Do You Ever Use the Emergency Brakes on Your Car?

I think you’ve got it backwards–you want it in first or possibly reverse, depending on which has the higher gear ratio and possibly whether you’re on a hill. (You also want to remember to take it out of gear when you first take your foot off the clutch starting it up… :smack:)

I’ve always had the habit, manual or auto. I did forget once recently, and had a minor freak-out when the car started drifting away after I took it out of gear… :eek:

Why would you do that? :confused: Manual cars are best left in reverse on a hill if facing downwards and in first gear otherwise – and yes, hit the parking break either way.

I always use the parking brake when I park. It’s a good habit to be in, even when it’s not necessary.

I had never heard them called emergency brakes until the previous thread about them in this board, which, iirc, wasn’t very long ago.

I can’t imagine why one would ever not set the parking brake. Is there ever a reason you would want your car to start moving when you’re not in it?

OK, people, it’s brake, not break. Anyway, on cars with rear drum brakes, the parking brake engages one of the rear drum shoes. On rear disc brakes there are two types of parking brakes. One kind has an auxiliary drum brake setup inside the rear rotor. The other engages the rear disc brake.

On many cars with rear drum brakes, the shoes are automatically adjusted whenever the vehicle is stopped after reversing and/or when the parking brake is engaged. Some people drive with a minimum of reversing because of where they drive, park, etc. and never use their parking brakes. These people have long lasting rear brakes since they aren’t really fully working and quick-wearing front pads.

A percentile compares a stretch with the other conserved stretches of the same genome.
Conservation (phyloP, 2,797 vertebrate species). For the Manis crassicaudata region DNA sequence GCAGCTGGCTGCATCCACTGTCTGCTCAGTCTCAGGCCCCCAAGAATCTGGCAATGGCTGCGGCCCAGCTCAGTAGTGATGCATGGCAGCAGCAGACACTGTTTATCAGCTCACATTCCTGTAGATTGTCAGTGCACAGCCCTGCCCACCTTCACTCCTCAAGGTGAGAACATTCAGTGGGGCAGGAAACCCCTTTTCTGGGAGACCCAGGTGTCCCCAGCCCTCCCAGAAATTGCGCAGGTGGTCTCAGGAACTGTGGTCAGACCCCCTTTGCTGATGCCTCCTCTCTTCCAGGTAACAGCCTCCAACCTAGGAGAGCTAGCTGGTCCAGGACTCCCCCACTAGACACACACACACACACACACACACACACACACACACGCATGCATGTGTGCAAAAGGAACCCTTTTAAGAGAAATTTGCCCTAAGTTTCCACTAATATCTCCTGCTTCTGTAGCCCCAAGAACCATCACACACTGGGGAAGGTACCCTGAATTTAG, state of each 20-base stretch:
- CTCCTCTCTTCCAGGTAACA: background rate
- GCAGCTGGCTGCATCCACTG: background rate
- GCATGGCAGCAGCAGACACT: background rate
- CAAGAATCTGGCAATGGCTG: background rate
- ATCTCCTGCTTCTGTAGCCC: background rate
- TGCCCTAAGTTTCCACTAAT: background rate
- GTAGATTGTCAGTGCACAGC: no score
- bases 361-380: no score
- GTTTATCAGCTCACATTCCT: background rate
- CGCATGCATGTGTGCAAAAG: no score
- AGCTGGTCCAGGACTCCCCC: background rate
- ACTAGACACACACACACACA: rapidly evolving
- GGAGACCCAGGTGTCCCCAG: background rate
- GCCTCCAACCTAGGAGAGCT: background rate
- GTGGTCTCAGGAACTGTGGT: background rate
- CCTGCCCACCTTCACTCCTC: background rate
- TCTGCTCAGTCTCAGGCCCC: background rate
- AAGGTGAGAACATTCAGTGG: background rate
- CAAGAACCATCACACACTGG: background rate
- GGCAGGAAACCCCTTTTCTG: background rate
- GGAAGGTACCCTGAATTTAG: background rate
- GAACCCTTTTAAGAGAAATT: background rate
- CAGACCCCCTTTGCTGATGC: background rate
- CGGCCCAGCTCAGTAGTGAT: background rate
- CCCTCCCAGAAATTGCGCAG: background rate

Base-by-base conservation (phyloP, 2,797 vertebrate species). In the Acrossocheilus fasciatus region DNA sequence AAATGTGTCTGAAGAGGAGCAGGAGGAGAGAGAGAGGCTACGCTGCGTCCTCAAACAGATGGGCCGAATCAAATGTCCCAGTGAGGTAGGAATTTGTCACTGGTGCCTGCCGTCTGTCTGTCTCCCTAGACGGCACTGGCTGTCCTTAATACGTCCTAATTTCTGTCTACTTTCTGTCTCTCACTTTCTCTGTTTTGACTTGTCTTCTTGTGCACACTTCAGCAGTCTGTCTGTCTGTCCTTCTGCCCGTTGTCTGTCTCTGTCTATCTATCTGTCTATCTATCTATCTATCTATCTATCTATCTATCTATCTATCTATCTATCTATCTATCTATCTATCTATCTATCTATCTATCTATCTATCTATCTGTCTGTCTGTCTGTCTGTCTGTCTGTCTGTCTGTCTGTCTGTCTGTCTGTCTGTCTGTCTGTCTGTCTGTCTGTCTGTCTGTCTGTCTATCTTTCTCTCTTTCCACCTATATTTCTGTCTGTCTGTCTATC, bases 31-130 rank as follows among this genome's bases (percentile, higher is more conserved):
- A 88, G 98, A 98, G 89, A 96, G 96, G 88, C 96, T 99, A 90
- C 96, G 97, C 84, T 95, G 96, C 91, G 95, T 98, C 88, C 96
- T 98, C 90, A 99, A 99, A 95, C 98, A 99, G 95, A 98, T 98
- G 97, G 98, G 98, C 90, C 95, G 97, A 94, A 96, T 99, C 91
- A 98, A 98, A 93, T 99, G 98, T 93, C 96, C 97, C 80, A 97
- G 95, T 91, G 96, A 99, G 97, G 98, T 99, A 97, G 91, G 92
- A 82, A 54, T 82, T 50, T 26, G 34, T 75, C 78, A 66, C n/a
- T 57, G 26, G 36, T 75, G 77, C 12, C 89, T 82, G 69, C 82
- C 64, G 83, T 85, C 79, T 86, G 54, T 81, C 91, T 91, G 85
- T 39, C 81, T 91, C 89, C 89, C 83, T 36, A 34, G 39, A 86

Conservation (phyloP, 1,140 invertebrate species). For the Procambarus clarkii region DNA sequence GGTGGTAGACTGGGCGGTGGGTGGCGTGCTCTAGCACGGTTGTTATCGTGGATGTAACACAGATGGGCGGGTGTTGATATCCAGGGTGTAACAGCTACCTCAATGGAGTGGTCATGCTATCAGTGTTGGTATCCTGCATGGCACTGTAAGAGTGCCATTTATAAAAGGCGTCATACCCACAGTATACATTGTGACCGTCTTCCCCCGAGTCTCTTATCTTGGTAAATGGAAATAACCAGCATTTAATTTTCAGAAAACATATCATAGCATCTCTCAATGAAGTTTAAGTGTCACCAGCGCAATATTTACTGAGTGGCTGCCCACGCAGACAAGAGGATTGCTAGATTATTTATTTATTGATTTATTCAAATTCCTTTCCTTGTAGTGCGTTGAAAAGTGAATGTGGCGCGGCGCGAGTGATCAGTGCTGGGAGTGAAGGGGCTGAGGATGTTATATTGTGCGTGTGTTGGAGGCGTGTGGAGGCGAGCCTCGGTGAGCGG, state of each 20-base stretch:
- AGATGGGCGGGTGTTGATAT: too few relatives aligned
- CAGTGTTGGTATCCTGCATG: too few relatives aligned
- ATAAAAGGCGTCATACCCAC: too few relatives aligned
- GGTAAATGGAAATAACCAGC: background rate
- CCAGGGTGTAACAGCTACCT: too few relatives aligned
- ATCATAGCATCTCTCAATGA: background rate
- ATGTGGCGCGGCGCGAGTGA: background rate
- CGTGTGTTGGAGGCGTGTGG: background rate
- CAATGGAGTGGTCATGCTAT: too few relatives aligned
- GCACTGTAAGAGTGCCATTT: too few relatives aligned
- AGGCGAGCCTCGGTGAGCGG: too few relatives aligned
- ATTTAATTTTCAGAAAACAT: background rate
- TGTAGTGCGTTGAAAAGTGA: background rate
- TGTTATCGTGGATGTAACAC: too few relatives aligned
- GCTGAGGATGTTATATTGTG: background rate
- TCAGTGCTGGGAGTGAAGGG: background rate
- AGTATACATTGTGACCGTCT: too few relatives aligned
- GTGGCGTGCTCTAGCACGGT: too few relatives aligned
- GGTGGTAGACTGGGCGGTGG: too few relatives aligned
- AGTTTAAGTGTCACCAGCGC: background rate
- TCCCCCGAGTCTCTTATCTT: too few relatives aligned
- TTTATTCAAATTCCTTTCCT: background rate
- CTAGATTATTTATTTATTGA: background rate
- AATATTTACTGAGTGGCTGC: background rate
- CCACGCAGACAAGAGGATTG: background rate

Anyway, it’s a particularly good idea to use the parking brake regularly to keep rear drum brakes adjusted. It also is good because it keeps the moving parts freely operating so they won’t be rusted stuck when they are really needed.

Always. When I was a kid some guy didn’t set his in a parking lot with a slope. I was about to get out of the left rear door when my mother told me to get out the right. When I was closing that door, this car slammed into the left rear door of our car. So I almost got killed by someone not setting his brake.


Whenever I park, or am in an exceptionally long drive-thru line and want to give my foot a rest.

It’s a parking brake, and I use it every time I park. It’s one of those things that should be a habit, because if you don’t make it a habit, you might forget when it’s really necessary.

I use it rarely, and only in the summer. In the northern tier states, you really shouldn’t use it in the winter, as it can freeze if your brakes have gotten wet.

I don’t set mine because I have an automatic. I have never had a car slide out of Park. Almost everywhere I park is level, though. I rarely, if ever, have to park on an incline, but if I did, I would set the parking brake. But under normal circumstances, I don’t.

Always, no matter what kind of car. 45 years worth of driving has taught me that!! Unplanned events can happen, and your parking brake is your backup